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Wren v. Mangan

Supreme Court of California
Mar 7, 1891
88 Cal. 274 (Cal. 1891)


         Appeal from a judgment of the Superior Court of Tulare County, and from an order denying a new trial.


          Justin Jacobs, Jr ., for Appellants.

          W. B. Wallace, for Respondent.

         JUDGES: In Bank.


         THE COURT

[26 P. 101] When this cause was pending in Department an opinion was prepared by Commissioner Belcher. 275 After hearing in Bank, and due consideration of the case, we are satisfied with that opinion, and with the conclusion therein reached. The opinion is as follows:

         " This action was brought to determine a contest as to the right to purchase from the state a certain half-section of swamp and overflowed land situate in Tulare County. The trial court gave judgment for the plaintiff, from which, and from an order denying him a new trial, the defendant Hyde appeals.

         " The material facts of the case are as follows: On the second day of July, 1879, the defendant Mangan filed in the state surveyor-general's office his application to purchase a section of land under the law providing for the sale of swamp and overflowed lands. At that time the township in which the section applied for was situated had not been surveyed, and the section had not been segregated as swamp and overflowed land by authority of the United States. In 1880 the township was surveyed in the field, and on the ninth day of February, 1881, the township plat was approved by the United States surveyor-general, and filed in his office.

         " On this plat the section was marked and designated as swamp and overflowed. At the time of filing his application, Mangan was qualified to purchase swamp-land from the state, and the application was verified, and stated all the facts required by law for that purpose. It also had attached to it a certificate of the county surveyor that he had surveyed the section, and a certificate of the register of the United States land-office of the district in which the land was situated that there was no pre-emption, homestead, or other filing of record in his office on the said section. The application remained unacted upon until the twenty-second day of September, 1883, when it was approved by the surveyor-general, and thereafter, on the 24th of November following, a certificate of purchase for the land was issued to Mangan. Afterwards, by mesne conveyances and assignments, defendant Hyde became the successor in interest of Mangan in the land and certificate.

         " In February, 1888, the plaintiff settled on the north half of the section, applied for by Mangan, and on the seventeenth day of March following he filed in the state surveyor-general's office his application to purchase the half-section so settled upon. The application was properly verified, and stated, among other things, that the land applied for was suitable for cultivation, and that there were no settlers thereon other than the applicant, and that he was an actual settler thereon. Plaintiff also filed at the same time his verified protest against the issuance of any further evidence of title to the said half-section to Mangan or his successor in interest, on the ground that the said land was not segregated by authority of the United States until the year 1881, and that the same was suitable for cultivation, and neither Mangan nor his successor in interest had ever been a settler thereon.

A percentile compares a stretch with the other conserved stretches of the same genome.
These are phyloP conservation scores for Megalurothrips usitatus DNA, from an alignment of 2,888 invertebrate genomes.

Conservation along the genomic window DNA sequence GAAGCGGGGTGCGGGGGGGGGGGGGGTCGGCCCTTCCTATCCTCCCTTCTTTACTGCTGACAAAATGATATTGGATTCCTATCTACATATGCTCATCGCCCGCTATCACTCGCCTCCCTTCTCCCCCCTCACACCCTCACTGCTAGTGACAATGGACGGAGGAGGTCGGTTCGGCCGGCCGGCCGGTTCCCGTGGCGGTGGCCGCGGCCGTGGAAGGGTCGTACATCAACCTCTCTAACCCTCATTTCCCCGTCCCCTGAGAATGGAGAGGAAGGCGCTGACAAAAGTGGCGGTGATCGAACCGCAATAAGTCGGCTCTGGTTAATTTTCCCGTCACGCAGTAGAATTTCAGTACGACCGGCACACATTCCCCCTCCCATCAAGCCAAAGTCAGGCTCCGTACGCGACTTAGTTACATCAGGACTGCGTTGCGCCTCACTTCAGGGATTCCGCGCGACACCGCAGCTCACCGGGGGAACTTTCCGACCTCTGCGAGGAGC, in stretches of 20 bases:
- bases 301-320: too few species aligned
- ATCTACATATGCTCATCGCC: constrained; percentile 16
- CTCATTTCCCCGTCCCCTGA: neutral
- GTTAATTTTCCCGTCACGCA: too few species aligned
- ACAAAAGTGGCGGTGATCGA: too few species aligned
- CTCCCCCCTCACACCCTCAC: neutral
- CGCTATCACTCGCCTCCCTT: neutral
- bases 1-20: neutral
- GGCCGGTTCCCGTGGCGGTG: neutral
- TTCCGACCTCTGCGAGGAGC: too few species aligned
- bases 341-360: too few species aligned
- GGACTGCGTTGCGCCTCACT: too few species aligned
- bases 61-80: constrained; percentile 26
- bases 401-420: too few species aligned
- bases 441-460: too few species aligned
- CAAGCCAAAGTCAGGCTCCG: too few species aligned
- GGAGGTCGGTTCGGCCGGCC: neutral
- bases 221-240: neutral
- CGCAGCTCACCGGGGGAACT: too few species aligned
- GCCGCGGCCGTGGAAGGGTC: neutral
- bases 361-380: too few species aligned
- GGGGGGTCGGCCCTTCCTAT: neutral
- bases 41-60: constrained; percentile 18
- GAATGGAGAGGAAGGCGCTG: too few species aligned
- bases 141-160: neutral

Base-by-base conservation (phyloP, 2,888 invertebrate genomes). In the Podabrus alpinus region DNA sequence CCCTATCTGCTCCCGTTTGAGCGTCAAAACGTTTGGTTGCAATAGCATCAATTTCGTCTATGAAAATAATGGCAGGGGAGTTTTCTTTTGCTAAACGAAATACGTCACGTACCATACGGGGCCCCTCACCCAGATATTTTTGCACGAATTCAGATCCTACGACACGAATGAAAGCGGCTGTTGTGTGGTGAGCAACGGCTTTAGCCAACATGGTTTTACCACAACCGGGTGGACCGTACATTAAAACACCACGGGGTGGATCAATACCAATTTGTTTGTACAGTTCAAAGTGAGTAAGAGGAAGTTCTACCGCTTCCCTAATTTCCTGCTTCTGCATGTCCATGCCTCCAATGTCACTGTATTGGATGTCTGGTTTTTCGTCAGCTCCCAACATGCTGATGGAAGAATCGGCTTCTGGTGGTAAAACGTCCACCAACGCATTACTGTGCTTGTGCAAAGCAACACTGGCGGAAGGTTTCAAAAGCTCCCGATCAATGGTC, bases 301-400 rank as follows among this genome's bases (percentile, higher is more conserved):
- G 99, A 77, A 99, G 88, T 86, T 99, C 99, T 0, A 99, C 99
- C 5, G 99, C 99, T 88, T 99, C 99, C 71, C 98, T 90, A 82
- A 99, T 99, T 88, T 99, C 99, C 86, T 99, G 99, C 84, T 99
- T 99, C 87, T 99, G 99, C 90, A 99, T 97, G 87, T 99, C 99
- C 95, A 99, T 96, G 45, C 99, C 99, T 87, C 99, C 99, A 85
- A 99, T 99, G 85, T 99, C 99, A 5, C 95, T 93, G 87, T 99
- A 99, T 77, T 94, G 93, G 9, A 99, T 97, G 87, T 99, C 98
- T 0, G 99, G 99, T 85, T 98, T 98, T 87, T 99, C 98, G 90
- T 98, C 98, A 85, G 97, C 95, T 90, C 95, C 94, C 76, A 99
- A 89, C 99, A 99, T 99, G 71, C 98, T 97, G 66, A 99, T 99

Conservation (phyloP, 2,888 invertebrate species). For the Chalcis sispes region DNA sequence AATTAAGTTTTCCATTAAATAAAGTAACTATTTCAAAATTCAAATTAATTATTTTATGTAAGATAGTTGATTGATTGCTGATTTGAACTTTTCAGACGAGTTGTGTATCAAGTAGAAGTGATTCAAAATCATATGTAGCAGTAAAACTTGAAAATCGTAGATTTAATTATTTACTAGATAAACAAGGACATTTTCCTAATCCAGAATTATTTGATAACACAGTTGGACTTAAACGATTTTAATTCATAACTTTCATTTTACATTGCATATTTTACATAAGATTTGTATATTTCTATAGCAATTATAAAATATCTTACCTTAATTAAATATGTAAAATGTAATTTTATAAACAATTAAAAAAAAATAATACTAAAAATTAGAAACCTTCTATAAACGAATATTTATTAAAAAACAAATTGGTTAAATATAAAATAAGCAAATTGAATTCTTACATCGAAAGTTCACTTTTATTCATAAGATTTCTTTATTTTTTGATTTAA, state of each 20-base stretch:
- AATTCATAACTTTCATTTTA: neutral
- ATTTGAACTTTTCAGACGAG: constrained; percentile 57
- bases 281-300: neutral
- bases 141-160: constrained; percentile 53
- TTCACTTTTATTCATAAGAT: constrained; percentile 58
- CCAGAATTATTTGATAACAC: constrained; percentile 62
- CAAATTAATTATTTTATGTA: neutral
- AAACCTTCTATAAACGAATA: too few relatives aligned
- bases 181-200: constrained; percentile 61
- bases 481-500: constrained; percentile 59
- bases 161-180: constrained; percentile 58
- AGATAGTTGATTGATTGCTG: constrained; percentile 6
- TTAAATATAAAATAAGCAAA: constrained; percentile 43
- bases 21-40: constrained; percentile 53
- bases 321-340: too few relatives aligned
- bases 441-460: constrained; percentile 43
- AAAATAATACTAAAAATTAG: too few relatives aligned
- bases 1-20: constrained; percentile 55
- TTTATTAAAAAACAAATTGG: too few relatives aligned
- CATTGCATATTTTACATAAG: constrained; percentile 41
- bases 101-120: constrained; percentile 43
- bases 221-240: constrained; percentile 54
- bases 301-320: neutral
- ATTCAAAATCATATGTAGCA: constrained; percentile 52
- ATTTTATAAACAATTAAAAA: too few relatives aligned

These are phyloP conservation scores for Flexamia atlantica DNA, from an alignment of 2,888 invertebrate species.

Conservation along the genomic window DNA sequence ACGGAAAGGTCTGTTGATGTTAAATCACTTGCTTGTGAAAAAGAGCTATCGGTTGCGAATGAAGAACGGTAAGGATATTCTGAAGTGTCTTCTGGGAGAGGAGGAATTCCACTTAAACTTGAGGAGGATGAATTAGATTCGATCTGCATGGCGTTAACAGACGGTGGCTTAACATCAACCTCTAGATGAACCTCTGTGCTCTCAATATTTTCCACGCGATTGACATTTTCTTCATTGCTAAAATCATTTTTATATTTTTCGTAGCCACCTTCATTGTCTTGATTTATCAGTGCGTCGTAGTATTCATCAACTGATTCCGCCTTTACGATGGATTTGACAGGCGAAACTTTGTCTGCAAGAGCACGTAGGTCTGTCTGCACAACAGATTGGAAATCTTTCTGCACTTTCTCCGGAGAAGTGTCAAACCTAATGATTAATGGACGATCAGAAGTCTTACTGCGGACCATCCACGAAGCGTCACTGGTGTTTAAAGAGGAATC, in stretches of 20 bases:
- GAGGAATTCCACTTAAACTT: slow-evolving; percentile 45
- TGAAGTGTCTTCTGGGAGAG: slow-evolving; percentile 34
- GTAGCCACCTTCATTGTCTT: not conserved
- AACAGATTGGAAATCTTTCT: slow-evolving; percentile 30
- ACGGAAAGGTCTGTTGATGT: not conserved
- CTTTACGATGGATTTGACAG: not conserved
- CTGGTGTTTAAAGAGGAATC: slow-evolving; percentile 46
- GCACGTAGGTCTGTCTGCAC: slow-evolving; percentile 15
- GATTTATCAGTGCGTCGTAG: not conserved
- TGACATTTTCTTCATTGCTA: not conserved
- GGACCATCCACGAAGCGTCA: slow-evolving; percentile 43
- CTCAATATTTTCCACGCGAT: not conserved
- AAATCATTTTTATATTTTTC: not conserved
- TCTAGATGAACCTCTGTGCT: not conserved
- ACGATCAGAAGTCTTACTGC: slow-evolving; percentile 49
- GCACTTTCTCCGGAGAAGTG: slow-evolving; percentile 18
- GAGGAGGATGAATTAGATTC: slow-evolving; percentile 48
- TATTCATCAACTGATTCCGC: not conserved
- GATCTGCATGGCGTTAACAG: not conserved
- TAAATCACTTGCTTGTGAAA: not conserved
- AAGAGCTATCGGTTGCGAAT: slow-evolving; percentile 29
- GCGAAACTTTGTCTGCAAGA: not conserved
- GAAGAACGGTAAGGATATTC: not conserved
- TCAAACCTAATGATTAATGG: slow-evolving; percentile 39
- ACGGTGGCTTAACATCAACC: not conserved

" The contest thus raised was referred for determination to the superior court of Tulare County, and this action was thereafter commenced in proper time.

         " As conclusions of law, from the facts, the court below found, as to the plaintiff, that he was entitled to purchase the land applied for by him, and to have his application approved by the surveyor-general; and as to the defendants, that the application of Mangan and the certificate of purchase issued thereon, in so far as they relate to the lands in controversy, were illegal, null, and void, and that neither of the defendants had any right to purchase the said land, or any right, title, interest, or estate therein.

         " 1. The first point made for a reversal of the judgment is, that the evidence was insufficient to justify the findings that the land in controversy, and each legal subdivision thereof, was suitable for cultivation, and that the plaintiff was an actual settler thereon when he filed his application. This point cannot be sustained. It is unnecessary to recite the testimony, but, in our opinion, it was amply sufficient to establish both propositions.

         " 2. The only other point presented is, that one seeking to purchase swamp-land may make his application to purchase the same before the land is segregated to the state as swamp and overflowed by authority of the United States, and that Mangan's application was therefore not prematurely filed. But in Garfield v. Wilson , 74 Cal. 178, this court held otherwise. In that case it was said that 'since 1874 no application to purchase swamp-land has been authorized until after the land has been segregated as such by authority of the United States'; citing sections 3441, 3443, and 3445 of the Political Code. That decision, if correct, and we think it is, is decisive of the question. (See also Tubbs v. Wilhoit , 73 Cal. 61.)"

         For the reasons given in the forgoing opinion, the judgment and order appealed from are affirmed.

Summaries of

Wren v. Mangan

Supreme Court of California
Mar 7, 1891
88 Cal. 274 (Cal. 1891)
Case details for

Wren v. Mangan

Case Details

Full title:WILLIAM W. WREN, Respondent, v. JOHN M. MANGAN et al., Appellants

Court:Supreme Court of California

Date published: Mar 7, 1891


88 Cal. 274 (Cal. 1891)
26 P. 100

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